Amanda Dobbins reviews the new Beyoncé documentary:
This is Beyoncé propaganda, a 90-minute self-paean to a pop star whose name is synonymous with control. What’s interesting — interesting enough that Beyoncé feels the need to address it in her own hagiography — is that “control” has become a bad word. “I don’t have to kill myself and be so hard on myself,” Beyoncé says of her perfectionism at one point. You can take that as a stab at self-improvement, or you can interpret it as a savvy attempt to answer her critics in the middle of a film designed to reinforce her Perfect image.
Nitsuh Abebe is on a similar page, noting that “some of Knowles’s best and richest music is literally about how it feels to be an obsessive overachiever.” Alyssa’s take:
I’m not someone who thinks Beyoncé owes us any details about her life she doesn’t want to share publicly. But I do think it’s intriguing that she wants to participate in the celebrity ritual of confessing trauma and pain, and insisting that she’s imperfect, without having to share any of what actually caused that pain, or revealing any of those imperfections. In simple narrative efficacy terms, being told only that someone feels bad, or needs their independence, or misses their husband isn’t actually very interesting to watch for an hour and a half: if Life Is But A Dream were fiction, I’d complain about the amount of showing, rather than telling, and say the characters were radically underdeveloped. Beyoncé’s inner life is not inherently interesting simply for being hers.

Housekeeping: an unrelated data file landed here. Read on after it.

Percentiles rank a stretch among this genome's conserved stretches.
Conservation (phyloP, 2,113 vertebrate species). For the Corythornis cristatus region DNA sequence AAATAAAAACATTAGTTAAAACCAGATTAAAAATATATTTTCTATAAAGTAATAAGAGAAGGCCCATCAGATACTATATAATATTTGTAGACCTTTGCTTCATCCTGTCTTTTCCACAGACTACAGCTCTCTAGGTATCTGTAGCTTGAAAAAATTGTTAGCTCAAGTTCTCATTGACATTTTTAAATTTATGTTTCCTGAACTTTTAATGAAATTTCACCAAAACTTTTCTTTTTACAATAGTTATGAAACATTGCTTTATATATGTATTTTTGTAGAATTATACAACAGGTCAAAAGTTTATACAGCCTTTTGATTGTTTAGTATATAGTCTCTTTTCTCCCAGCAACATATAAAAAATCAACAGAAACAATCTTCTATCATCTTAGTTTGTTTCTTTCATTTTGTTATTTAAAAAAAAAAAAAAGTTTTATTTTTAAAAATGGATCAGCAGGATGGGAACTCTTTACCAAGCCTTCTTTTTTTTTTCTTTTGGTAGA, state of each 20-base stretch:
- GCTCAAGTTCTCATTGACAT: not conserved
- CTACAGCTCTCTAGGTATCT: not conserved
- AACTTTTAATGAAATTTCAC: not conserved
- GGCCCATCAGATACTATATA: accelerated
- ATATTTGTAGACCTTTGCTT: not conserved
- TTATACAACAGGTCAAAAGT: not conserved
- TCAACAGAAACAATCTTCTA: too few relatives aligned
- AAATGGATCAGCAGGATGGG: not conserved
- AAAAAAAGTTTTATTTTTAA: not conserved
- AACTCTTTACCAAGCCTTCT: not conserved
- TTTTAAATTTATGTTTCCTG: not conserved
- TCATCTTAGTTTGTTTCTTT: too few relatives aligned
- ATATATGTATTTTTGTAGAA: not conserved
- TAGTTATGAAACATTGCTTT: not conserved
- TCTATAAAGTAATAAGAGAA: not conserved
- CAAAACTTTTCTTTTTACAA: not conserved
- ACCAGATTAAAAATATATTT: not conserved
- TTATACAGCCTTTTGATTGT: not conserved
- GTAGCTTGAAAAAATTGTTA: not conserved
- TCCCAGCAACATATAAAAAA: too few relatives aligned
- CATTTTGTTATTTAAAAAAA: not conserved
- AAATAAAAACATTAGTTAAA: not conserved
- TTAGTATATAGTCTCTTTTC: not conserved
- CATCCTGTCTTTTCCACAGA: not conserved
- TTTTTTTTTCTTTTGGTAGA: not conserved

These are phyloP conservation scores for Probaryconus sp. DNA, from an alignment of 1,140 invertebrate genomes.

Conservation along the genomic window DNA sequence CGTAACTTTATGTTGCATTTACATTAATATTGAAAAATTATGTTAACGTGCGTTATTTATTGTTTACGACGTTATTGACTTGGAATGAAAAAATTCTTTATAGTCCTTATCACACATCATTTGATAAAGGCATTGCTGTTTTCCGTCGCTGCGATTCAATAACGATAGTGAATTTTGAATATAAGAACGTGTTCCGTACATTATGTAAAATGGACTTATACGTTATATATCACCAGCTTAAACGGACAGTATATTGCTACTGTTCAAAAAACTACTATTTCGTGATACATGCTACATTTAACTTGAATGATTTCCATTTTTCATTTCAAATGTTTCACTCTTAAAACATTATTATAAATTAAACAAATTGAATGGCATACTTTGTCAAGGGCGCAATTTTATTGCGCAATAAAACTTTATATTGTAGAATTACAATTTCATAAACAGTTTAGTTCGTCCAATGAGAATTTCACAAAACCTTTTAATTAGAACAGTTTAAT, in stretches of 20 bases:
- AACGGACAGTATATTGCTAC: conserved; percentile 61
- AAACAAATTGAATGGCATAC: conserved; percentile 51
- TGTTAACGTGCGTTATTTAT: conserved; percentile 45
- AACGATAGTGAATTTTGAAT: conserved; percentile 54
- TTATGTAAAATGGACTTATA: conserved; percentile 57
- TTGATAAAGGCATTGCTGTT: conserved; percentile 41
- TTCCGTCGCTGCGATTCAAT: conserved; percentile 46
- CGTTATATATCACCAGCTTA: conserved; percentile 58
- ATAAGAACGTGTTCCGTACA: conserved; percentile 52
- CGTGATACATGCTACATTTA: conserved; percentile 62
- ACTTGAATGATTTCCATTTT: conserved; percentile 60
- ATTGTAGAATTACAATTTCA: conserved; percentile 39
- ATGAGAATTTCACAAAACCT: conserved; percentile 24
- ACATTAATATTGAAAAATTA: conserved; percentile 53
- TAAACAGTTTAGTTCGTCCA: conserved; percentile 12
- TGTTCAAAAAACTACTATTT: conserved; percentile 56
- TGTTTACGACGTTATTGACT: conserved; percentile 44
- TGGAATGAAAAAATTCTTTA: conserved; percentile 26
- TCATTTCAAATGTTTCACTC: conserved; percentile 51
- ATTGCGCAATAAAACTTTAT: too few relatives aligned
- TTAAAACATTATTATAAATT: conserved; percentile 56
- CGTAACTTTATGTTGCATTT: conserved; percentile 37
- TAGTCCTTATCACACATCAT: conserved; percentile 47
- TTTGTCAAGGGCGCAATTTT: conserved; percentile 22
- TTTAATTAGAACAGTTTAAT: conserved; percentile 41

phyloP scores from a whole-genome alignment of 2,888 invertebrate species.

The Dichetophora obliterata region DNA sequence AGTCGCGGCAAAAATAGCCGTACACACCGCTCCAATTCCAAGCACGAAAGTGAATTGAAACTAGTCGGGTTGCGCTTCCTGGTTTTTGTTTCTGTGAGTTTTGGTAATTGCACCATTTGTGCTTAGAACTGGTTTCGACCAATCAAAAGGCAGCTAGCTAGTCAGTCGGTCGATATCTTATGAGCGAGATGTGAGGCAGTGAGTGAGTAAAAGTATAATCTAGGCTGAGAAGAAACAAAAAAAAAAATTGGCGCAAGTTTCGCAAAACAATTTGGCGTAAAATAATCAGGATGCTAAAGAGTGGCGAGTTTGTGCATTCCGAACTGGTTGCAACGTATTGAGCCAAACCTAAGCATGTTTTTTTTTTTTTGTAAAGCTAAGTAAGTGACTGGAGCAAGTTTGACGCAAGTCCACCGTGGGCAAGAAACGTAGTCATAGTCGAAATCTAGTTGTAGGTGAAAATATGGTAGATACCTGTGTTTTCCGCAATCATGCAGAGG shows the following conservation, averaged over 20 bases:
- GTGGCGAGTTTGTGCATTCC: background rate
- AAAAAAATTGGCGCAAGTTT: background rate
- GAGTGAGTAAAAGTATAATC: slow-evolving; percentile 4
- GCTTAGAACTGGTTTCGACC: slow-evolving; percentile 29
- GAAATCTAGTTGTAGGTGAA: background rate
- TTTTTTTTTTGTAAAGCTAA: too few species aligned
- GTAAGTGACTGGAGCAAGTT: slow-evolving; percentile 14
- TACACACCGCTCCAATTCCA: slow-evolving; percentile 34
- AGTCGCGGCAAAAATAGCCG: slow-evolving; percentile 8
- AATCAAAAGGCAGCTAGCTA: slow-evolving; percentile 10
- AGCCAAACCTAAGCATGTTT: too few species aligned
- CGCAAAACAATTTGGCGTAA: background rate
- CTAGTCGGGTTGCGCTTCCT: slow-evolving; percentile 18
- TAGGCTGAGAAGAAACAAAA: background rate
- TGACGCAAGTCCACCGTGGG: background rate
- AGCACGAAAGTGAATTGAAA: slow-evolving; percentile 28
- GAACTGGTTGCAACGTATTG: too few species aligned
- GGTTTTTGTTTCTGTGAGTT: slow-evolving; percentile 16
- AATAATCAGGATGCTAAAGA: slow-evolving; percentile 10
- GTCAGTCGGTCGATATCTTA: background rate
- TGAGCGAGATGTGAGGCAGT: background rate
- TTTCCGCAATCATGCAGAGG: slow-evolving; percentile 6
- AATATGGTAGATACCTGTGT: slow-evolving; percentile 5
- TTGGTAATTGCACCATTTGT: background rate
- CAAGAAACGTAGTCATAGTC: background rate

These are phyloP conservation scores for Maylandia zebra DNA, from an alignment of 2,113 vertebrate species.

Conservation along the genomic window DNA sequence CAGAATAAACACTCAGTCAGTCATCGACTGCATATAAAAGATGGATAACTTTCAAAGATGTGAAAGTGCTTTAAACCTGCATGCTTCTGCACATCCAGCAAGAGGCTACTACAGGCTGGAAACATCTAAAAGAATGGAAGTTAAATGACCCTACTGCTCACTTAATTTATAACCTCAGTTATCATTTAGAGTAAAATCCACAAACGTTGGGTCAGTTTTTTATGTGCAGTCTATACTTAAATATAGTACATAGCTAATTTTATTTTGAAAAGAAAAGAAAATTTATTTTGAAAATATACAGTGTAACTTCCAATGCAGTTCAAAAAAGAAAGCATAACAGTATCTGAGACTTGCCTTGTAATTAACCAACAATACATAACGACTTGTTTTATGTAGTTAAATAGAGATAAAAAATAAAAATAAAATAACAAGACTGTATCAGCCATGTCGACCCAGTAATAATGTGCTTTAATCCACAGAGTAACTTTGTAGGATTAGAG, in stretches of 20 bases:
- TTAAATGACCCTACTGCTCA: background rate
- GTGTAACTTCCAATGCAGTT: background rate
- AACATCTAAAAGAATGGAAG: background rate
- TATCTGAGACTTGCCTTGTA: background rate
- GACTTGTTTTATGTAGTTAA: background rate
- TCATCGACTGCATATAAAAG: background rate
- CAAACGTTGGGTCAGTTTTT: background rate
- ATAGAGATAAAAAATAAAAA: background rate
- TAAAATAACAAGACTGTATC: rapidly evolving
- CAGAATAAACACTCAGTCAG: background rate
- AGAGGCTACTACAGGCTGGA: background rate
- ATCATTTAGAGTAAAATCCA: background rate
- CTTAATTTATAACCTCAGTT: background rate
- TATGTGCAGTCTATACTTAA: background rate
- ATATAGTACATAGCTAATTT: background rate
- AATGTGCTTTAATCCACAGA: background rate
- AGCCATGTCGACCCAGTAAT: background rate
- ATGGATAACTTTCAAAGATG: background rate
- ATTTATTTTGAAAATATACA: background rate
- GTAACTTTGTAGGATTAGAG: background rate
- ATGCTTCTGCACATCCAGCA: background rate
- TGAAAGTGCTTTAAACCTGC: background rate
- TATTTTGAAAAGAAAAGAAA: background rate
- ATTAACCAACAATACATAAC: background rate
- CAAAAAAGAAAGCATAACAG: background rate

Jody Rosen argues “there’s no question that Beyoncé is a terrible judge of what is interesting about Beyoncé”:
Consider one topic that never comes up in “Life Is But a Dream”: race. You could make the case that Beyoncé has reached an unprecedented position in American life. She is a black woman who has claimed the mantles of America’s Sweetheart, National Bombshell, and Entertainer-in-Chief. (According to Nielsen, an audience of 1.8 million watched Saturday’s broadcast of “Life Is But a Dream,” a record for an HBO documentary, and three times the average rating for the network’s marquee show, Lena Dunham’s “Girls.”) Beyoncé is one half of an African-American royal couple rivalled only by the duo in the White House. She is by far the “blackest”—musically and aesthetically—of all the post-Madonna pop divas; she represents African-American women’s anger and power like no one in popular culture since Aretha Franklin.